When you’re planning a trip to Neukölln – the latest Berlin borough to be hailed as the centre of all things hip – Google Street View is of no use to you. Where I’m told I’ll find an organic café, it shows me a battered old launderette, while typing in the address of an art gallery returns an uninspiring image of a miniature supermarket, its rusty, graffiti-stained shutters clinging stubbornly to the pavement. Further searches yield similar results, and I begin to wonder if my sources are playing games with me.
As it turns out, Neukölln’s transformation is very much a reality, it’s just happening so quickly that not even the internet’s most invasive superpower can keep up with it.
As my guide explains, it’s all thanks to an airport. Or, rather, the lack of one. ‘The area is basically unrecognisable from when I lived here seven years ago,’ she tells me over coffee at Pappelreihe (see below). ‘Not long ago, Neukolln had more social problems than anywhere in Berlin. It’s become a completely different place since the airport closed.’
Stretching across the borough’s western border, Tempelhof airport was once one of the world’s busiest transport hubs. When it closed for good in 2008, property prices in the surrounding area duly went through the roof and those who weren’t priced out were left with a multi-purpose community park, where barbecues, sports clubs and other social events are held around the twin runways.
But that’s not all. On September 7 and 8, Tempelhofer Feld hosts the Berlin Festival for the fourth time, this year headlined by The Killers, Orbital and Sigur Ros. It’s events like these that are slowly enticing artsy-minded Berliners away from Kreuzberg – the city’s established bohemian district – and into the scuzzier, immigrant-ruled streets of Neukölln. The result is a patchwork of trendy trappings and international influence, with Turkish kebab stands and African cosmetics stores sandwiched between style-conscious bars and vintage furniture boutiques.
Restaurants and cafés in Neukölln
Located right next to Tempelhof, the Schillerkiez – a residential grid based around the leafy Schillerpromenade – is where you’ll find Neukolln’s best cafés. Most don’t open for breakfast, meaning neatly presented café-slash-gallery Pappelreihe (Kienitzerstrasse 109, +49 176 3419 6020) is left to look after the early morning trade; head here for exquisite coffees, pastries and a hangover-friendly soundtrack of low-energy reggae music.
For more substantial sustenance, Schiller Bar (Herrfurthstrase 7, +49 172 9824 427), located just around the corner, serves its hearty breakfasts well into the afternoon. Try the ‘Bologna’ eggs, which come scrambled with sun-dried tomato, bacon and a side of salad – just the job for easing back into reality after a busy night on the sauce.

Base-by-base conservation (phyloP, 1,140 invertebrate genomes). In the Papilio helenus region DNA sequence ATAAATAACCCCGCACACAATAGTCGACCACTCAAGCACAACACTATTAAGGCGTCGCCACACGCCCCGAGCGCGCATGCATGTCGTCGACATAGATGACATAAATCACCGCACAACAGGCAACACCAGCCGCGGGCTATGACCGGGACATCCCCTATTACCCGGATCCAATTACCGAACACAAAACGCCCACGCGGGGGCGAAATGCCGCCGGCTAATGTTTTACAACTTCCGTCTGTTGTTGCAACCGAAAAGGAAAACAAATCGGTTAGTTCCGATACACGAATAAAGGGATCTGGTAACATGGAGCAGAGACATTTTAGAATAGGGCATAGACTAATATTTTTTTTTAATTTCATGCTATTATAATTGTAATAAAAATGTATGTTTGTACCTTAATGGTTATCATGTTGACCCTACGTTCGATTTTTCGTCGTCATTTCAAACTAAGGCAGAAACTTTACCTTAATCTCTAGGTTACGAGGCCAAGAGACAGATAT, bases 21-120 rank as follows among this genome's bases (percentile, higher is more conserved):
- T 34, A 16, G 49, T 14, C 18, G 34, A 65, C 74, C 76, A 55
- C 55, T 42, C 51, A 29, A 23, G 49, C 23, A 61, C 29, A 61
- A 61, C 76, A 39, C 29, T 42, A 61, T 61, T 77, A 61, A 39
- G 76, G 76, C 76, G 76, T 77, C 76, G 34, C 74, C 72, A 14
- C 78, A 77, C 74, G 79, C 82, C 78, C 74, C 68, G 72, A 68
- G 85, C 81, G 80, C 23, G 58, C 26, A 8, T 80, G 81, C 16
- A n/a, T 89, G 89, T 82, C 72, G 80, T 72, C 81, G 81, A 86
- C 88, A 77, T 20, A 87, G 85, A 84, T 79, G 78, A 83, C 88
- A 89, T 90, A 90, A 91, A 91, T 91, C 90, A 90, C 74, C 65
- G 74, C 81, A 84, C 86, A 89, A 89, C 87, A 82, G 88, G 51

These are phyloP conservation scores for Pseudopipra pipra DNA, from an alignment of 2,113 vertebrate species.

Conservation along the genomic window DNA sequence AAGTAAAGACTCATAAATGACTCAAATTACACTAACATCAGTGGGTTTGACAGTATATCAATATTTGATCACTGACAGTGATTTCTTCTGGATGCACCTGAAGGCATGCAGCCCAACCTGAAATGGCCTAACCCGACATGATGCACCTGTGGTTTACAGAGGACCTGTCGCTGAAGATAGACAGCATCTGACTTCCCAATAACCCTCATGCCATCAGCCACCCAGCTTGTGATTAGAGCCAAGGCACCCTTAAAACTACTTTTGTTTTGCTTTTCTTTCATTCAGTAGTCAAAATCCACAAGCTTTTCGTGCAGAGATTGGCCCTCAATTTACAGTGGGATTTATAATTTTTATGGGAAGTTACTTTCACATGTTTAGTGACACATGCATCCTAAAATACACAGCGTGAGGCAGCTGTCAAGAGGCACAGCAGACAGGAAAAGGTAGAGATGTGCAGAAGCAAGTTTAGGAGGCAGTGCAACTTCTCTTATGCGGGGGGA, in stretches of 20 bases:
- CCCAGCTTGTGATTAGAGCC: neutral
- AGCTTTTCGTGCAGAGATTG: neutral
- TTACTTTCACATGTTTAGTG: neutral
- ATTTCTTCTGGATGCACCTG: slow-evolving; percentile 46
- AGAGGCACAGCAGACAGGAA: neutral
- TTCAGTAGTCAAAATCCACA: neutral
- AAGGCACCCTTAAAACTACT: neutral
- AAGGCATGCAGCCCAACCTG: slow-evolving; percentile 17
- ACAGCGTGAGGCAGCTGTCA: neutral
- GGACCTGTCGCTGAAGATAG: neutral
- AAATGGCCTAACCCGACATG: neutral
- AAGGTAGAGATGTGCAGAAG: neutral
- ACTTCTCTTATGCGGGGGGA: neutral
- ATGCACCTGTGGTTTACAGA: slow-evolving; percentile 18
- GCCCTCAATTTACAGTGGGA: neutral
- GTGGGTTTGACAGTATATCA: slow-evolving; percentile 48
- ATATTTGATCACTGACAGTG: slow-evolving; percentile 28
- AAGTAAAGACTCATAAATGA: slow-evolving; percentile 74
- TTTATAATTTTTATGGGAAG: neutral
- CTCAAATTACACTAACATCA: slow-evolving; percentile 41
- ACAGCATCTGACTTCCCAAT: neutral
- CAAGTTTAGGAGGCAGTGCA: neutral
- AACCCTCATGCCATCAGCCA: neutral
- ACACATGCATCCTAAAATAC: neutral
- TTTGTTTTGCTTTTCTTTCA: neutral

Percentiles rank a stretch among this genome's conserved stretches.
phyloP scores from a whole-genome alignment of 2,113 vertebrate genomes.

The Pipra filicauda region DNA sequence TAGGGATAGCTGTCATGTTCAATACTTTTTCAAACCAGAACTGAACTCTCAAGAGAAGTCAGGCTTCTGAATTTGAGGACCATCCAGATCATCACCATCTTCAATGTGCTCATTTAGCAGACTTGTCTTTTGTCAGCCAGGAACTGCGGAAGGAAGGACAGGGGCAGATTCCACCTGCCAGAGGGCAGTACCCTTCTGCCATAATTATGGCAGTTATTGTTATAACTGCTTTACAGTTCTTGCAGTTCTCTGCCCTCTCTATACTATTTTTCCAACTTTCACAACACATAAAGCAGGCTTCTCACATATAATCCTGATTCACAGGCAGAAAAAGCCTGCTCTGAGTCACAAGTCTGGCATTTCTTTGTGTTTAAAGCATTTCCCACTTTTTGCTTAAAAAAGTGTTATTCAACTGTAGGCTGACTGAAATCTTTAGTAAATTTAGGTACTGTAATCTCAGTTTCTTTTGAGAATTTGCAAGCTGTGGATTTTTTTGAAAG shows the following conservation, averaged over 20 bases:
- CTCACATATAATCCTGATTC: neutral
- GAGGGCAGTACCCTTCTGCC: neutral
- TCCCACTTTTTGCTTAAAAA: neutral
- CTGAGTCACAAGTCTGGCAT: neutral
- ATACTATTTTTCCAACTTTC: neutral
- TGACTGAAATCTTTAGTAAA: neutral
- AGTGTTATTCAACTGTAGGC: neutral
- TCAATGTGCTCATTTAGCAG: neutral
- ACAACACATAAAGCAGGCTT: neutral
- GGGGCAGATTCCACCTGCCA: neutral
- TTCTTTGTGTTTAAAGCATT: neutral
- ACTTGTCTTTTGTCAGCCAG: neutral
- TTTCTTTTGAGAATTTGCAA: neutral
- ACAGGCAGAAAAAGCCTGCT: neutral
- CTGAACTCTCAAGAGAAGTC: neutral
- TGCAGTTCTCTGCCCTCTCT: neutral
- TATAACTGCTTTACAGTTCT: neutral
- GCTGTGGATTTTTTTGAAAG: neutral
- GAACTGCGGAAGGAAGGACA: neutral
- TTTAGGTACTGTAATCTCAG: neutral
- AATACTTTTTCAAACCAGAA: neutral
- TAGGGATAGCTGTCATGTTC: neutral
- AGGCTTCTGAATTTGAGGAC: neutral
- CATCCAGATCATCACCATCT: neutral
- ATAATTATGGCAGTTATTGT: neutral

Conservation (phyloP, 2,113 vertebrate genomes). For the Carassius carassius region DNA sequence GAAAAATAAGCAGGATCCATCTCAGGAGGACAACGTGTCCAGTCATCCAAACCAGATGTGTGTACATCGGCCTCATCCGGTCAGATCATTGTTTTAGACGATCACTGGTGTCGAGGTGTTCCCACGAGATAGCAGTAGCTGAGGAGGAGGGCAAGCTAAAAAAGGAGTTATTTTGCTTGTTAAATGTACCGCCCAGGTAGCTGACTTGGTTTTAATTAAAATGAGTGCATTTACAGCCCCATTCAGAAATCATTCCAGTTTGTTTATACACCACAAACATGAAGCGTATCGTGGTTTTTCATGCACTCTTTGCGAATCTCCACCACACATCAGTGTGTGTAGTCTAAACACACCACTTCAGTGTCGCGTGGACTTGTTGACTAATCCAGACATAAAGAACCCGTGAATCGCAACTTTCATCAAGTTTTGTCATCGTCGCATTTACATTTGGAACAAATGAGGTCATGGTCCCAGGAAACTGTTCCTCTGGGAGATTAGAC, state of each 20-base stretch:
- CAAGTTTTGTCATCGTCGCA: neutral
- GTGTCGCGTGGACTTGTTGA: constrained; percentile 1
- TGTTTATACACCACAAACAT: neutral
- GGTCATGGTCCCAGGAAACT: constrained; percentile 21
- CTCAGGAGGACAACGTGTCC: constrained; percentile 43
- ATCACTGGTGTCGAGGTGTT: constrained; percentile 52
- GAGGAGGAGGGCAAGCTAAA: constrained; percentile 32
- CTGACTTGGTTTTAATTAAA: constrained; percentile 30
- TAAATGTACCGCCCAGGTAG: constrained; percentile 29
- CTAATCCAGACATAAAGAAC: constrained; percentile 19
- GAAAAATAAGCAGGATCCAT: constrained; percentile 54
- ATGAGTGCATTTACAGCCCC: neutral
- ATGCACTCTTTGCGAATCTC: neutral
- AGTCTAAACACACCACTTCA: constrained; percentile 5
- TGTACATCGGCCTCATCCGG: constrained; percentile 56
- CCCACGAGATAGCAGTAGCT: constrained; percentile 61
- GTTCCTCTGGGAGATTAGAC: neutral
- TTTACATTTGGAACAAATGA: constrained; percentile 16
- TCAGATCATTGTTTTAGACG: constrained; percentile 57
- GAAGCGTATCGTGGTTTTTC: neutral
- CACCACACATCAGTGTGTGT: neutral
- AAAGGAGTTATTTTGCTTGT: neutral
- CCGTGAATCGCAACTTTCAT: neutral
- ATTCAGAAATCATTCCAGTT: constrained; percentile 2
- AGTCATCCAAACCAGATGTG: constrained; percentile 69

The epicentre of Neukölln’s dining scene, meanwhile, lies to the north-east. As well as numerous decent-but-samey Turkish spots, Karl Marx Strasse is also where you’ll find some excellent sushi, at Steel Shark (Karl-Marx-Strasse 13, +49 30 6298 3503). The tuna and salmon-topped fare isn’t exactly adventurous, but the fish is fresh and exceptionally cheap, with lunch-sized maki sets starting at €3,50.
Continue up to Hermannplatz U-Bahn station and, suddenly, you’re spoilt for choice. Well worth a try is Berlin Burger International (Pannierstrasse 5, +49 178 5407 409), a word-of-mouth phenomenon that’s wooed the taste buds of every foodie blogger in the city. The meaty concoctions are simple, with an emphasis on fresh ingredients but, with outdoor seating limited (and indoor seating non-existent), you may have to settle for perching on a kerb and eating off of your knees – trickier than it sounds when you’ve got a sandwich the thickness of a dictionary to deal with.
Or, head around the corner onto Wesertrasse where you’ll find the delightfully basic-looking Sahara (Reuterstrasse 56, +49 30 4738 4090) – one of Berlin’s oddly numerous Sudanese restaurants. The ‘Sahara Special’ plate costs just €6 and consists of grilled meat, falafel, halloumi, fried potato and salad, all drizzled in an outrageously tangy peanut sauce. Presentation is low on the list of priorities and space extremely limited, but don’t panic if the small seating area is full, since the €2.50 takeaway sandwiches are every bit as good.
For something a touch more refined (and with yet more hipster credentials) try Sauvage (Pflügerstrasse 25, +49 30 5316 7547) – Berlin’s sole pioneer of ‘paleolithic cuisine’. Based on what it claims is the 'world’s healthiest diet', dishes are prepared in line with the eating habits of our knuckle-dragging, cave-dwelling ancestors, meaning meat, fish and veg are all 100 per cent organic and sustainably sourced, while grains, sugars and processed ingredients – no matter how small – are outlawed. The ‘hunter gatherer’ antipasti platter is a good place to start, while low-carb mains of grilled meat and fish show how much of a difference properly sourced produce can really make.
Bars and clubs in Neukölln
For a well-paced night out in Neukölln, start off in the quieter, more contemplative drinking dens of the Schillerkiez, before moving on to the rowdier venues of Weserstrasse – the area’s liveliest strip.
Open for just a few months, Art und Weise (Leinestrasse 48) makes a good stab at the up-cycled aesthetic, with mis-matched furniture and knackered brown sofas complementing the purposefully dingy, candle-lit vibe. Its three small rooms look barely big enough to hold 30 people, but the bar still regularly hosts film screenings, jam sessions and live art demonstrations.